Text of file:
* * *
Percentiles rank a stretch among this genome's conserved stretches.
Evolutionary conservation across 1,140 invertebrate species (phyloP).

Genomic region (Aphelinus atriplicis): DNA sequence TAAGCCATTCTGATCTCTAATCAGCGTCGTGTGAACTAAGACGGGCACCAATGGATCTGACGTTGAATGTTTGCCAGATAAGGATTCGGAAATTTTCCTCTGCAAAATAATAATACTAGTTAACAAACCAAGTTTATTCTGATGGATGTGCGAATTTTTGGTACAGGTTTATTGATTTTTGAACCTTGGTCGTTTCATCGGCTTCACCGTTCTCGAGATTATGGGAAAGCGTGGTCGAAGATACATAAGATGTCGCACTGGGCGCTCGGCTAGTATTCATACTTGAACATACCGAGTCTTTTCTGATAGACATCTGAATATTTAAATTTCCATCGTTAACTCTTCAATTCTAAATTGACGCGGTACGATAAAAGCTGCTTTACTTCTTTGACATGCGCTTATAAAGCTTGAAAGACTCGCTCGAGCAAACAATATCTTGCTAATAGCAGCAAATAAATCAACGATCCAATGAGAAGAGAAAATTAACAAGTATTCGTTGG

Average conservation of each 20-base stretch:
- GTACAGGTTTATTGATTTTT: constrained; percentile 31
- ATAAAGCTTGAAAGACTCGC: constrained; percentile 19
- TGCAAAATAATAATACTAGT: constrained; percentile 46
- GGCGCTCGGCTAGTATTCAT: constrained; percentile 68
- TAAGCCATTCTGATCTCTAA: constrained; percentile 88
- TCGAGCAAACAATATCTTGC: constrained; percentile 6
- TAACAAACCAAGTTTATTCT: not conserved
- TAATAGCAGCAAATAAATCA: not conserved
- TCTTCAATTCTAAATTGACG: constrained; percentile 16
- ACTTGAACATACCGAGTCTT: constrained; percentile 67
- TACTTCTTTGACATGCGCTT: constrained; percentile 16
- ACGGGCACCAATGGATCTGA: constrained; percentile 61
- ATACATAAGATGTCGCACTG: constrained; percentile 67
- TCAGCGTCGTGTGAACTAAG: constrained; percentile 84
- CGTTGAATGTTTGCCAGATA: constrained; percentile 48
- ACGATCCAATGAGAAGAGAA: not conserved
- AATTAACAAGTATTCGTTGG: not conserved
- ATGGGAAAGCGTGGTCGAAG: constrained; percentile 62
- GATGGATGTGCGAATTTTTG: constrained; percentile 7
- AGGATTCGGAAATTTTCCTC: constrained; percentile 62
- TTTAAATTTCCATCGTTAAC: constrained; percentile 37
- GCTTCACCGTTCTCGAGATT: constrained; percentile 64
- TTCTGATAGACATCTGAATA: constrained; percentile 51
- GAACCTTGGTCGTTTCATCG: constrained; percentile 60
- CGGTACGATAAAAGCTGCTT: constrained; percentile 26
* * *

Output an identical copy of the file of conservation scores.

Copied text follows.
Percentiles rank a stretch among this genome's conserved stretches.
Evolutionary conservation across 1,140 invertebrate species (phyloP).

Genomic region (Aphelinus atriplicis): DNA sequence TAAGCCATTCTGATCTCTAATCAGCGTCGTGTGAACTAAGACGGGCACCAATGGATCTGACGTTGAATGTTTGCCAGATAAGGATTCGGAAATTTTCCTCTGCAAAATAATAATACTAGTTAACAAACCAAGTTTATTCTGATGGATGTGCGAATTTTTGGTACAGGTTTATTGATTTTTGAACCTTGGTCGTTTCATCGGCTTCACCGTTCTCGAGATTATGGGAAAGCGTGGTCGAAGATACATAAGATGTCGCACTGGGCGCTCGGCTAGTATTCATACTTGAACATACCGAGTCTTTTCTGATAGACATCTGAATATTTAAATTTCCATCGTTAACTCTTCAATTCTAAATTGACGCGGTACGATAAAAGCTGCTTTACTTCTTTGACATGCGCTTATAAAGCTTGAAAGACTCGCTCGAGCAAACAATATCTTGCTAATAGCAGCAAATAAATCAACGATCCAATGAGAAGAGAAAATTAACAAGTATTCGTTGG

Average conservation of each 20-base stretch:
- GTACAGGTTTATTGATTTTT: constrained; percentile 31
- ATAAAGCTTGAAAGACTCGC: constrained; percentile 19
- TGCAAAATAATAATACTAGT: constrained; percentile 46
- GGCGCTCGGCTAGTATTCAT: constrained; percentile 68
- TAAGCCATTCTGATCTCTAA: constrained; percentile 88
- TCGAGCAAACAATATCTTGC: constrained; percentile 6
- TAACAAACCAAGTTTATTCT: not conserved
- TAATAGCAGCAAATAAATCA: not conserved
- TCTTCAATTCTAAATTGACG: constrained; percentile 16
- ACTTGAACATACCGAGTCTT: constrained; percentile 67
- TACTTCTTTGACATGCGCTT: constrained; percentile 16
- ACGGGCACCAATGGATCTGA: constrained; percentile 61
- ATACATAAGATGTCGCACTG: constrained; percentile 67
- TCAGCGTCGTGTGAACTAAG: constrained; percentile 84
- CGTTGAATGTTTGCCAGATA: constrained; percentile 48
- ACGATCCAATGAGAAGAGAA: not conserved
- AATTAACAAGTATTCGTTGG: not conserved
- ATGGGAAAGCGTGGTCGAAG: constrained; percentile 62
- GATGGATGTGCGAATTTTTG: constrained; percentile 7
- AGGATTCGGAAATTTTCCTC: constrained; percentile 62
- TTTAAATTTCCATCGTTAAC: constrained; percentile 37
- GCTTCACCGTTCTCGAGATT: constrained; percentile 64
- TTCTGATAGACATCTGAATA: constrained; percentile 51
- GAACCTTGGTCGTTTCATCG: constrained; percentile 60
- CGGTACGATAAAAGCTGCTT: constrained; percentile 26